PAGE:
GASTON COLLEGE VISUAL & PERFORMING ARTS CLUB ANNUAL SHOW – Opening April 20 and running through June 29, at the Gaston County Museum is Violet, the Gaston College Visual and Performing Arts Club annual show. The event will take place at the museum’s Depot. Each year, the Gaston College Visual & Performing Arts Club (GCVPAC) hosts a juried contemporary art show that includes paintings, sculpture, ceramics, photography and graphics. This will mark the seventh year that the Gaston County Museum and the GCVPAC have collaborated on this show. GASTON COUNTY SCHOOL NUTRITION – will be participating in the 2013 Summer Feeding Program. This program provides free bag lunches at sites throughout the county for children eighteen years of age and younger. If you would like to receive free meals for the children at your camp, program, or organization please contact Caren Berrier at 704-824-8423 ext. 237 to check your eligibility. Information regarding locations, dates, and times where children can receive free meals will be posted on the School Nutrition page of the Gaston County Schools website soon. HIGHLAND SCHOOL OF TECHNOLOGY SCHOLARSHIPS – The following Highland School of Technology seniors recently received scholarships: Sam Amarasinghe- Presidential Scholarship at University of Alabama and Bell Tower Scholarship at Furman University; Deanna Canipe- Brevard Leadership Award; Dash ChrisnerRensellaer Leadership Award and Syracuse Dean’s Scholarship; Addison Collins- Cooper Scholars Award at the University of South Carolina and Chancellor’s Leadership Scholarship at NC State University; Abigail Hardee merit scholarships at Wake Forest University, Washington and Lee University, and named a Cooper Scholar at University of South Carolina; Kameron Harper- Pinnacle Scholarship at Lees McRae University; Josh NeelyGuilford Achievement Award at Guilford College; Rachel Terrio- California PolyTechnical University Outreach Scholarship. HOLBROOK STUDENT RECEIVES STATE HONOR – Ashlynn Jones, a Holbrook Middle School sev-

MT. HOLLY MIDDLE SCHOOL BAND AWARD – The Mt. Holly Middle School 8th Grade Band received a Superior rating at the South-Central District Music Performance Adjudication Band Festival on March 13 at Wingate University. This is the 9th year in a row that the band program at Mt. Holly Middle School has received a Superior rating. Eric Myers is the band director MT. HOLLY MIDDLE SCHOOL ARTISTS – The following students from Mount Holly Middle School have artwork displayed in the Gaston County School annual end of the year art show, Through an Artist’s Eyes. Students include: Rebecca Carson, Malia Moore, Nicole Pressley, Bailey Barker, Kaylnn Helms, Patrick Ouzman, Nicole Hernandez, Sarah Conder, Zoe Savranakis, Rachel Sterling, Kim Vu, Scarlett Hannah, Joshua Morgan, Aaron Johnson, Kaylie Nelson, Jordan Hunt and Mikaela Blackwood. Kim Vu won first place in the Fiber Category and Joshua Morgan won first place in the Drawing Category. Joshua also won “Best of Show” for the entire art show. The art is on display from March 23- May 11 at the Gaston County Museum of Art and History in Dallas. TEACHER ASSISTANT OF THE YEAR FINALISTS – Gaston County Schools has announced its finalists for Teacher Assistant of the Year. This announcement follows school nominations and interviews. Finalists include Christine Wingo, Catawba Heights Elementary; Denise Baum, Bessemer City Primary; Tyler Bullock, Sherwood Elementary; Judy Mauldin, Lingerfeldt Elementary; Julia Reep, Forest Heights Elementary.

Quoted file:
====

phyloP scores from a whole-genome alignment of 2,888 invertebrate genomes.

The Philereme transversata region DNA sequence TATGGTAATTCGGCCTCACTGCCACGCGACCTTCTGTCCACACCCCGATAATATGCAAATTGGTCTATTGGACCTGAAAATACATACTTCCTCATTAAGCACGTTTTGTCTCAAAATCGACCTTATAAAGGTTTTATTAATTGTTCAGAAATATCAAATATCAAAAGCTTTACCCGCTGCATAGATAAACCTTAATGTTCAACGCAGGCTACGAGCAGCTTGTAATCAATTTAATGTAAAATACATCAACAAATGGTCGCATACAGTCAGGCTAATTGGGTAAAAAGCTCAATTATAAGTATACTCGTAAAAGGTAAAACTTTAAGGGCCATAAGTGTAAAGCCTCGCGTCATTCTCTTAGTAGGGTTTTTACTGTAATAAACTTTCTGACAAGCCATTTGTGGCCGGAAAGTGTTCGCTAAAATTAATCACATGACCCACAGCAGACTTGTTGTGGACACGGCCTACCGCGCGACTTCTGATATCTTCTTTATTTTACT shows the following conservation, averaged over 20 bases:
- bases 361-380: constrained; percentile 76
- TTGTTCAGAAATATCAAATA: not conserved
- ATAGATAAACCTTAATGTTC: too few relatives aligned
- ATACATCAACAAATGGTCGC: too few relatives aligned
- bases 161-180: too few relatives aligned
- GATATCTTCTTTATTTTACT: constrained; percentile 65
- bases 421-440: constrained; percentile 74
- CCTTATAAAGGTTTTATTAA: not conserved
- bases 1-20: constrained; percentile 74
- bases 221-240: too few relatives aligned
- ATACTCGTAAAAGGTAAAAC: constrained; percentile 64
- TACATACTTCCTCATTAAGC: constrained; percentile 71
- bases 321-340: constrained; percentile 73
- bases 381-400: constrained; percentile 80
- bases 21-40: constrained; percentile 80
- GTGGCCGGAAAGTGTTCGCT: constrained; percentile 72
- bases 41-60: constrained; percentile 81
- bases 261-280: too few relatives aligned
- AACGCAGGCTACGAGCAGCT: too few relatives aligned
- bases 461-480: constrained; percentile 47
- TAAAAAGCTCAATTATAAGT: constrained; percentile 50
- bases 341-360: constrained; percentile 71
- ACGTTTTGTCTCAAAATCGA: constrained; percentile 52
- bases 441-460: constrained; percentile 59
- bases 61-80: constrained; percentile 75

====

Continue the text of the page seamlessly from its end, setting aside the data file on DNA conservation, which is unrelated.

Gaston Day School Students, Charlie Manolakis and Parth Patel have been selected to attend North Carolina Governor’s School. Charlie will be attending for the subject of French and Parth will be attending for the subject of Natural Science. Charlie’s parents are Mr. and Mrs. Michael Manolakis of Charlotte. Parth’s parents are Mr. and Mrs. Jayeshkumar Patel of Belmont. The Governor’s School of North Carolina is a fiveweek summer residential program for intellectually gifted high school students, integrating academic disciplines, the arts, and unique courses on each of two campuses. The program is open to rising seniors only and is located on two different campus: Meredith College

Charlie Manolakis

Parth Pate

Kathryn Rhyne

and Salem College. The program is administered by the Public Schools of North Carolina, the State Board of Education, and the Department of Public Instruction through the Exceptional Children Division. A Board of Governors, appointed by the State Board of Education, acts as an ad-

visory body. Gaston Day School freshman, Kathryn Rhyne has been selected to attend the Commissioners’ School of Excellence. Kathryn’s parents are Mr. and Mrs. Jeffery Rhyne of Belmont. Each summer, the Gaston County Board of Commissioner funds a two-week

residential experience for rising 10th graders at Belmont Abbey College. The Commissioners’ School of Excellence offers a variety of hands-on activities and seminars designed to help participants better understand Gaston County, and their own roles as future leaders.

Carr Elementary names ‘Terrific Kids’

Contributed Photo

Carr Elementary School has announced its Terrific Kids for March. These students were recognized for demonstrating the character trait Perseverance. The Kiwanis Club sponsors this program.

WC FRIDAY WINS POLAR PLUNGE – W.C. Friday Middles School, Dallas, won the ‘Polar Plunge’ for Gaston County Special Olympics. The students, staff and parents at Friday collected over $1500.00 for Special Olympics. The school also had the largest number of participants in the Polar Plunge on Saturday, March 16. The school had 15 staff members and five additional staff family members participate. Friday principal Crystal Houser says, “We were very excited that we were able to contribute to Special Olympics of Gaston County.”

Thank You The Green Banana Project sincerely thanks everyone for their support of Music Fest last weekend. Each sponsor, all who purchased tickets and made donations, and those who gave so generously of their time now has a hand in helping us feed hungry children, and continue the fight against cancer. We appreciate your support!

The Green Banana Project... Instilling and Restoring HOPE that things will look better when those bananas are ripe!

Students raise money for St. Jude’s Catawba Heights students raised $1,289.91 for St. Jude’s Children’s Research Hospital. Second Grader, Emma Bolynn raised $500. Pictured with Emma are coordinator Christine Wingo and Assistant Principal Dr. James White. Contributed photo

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Belmont / Mount Holly BannerNews 04-17-2013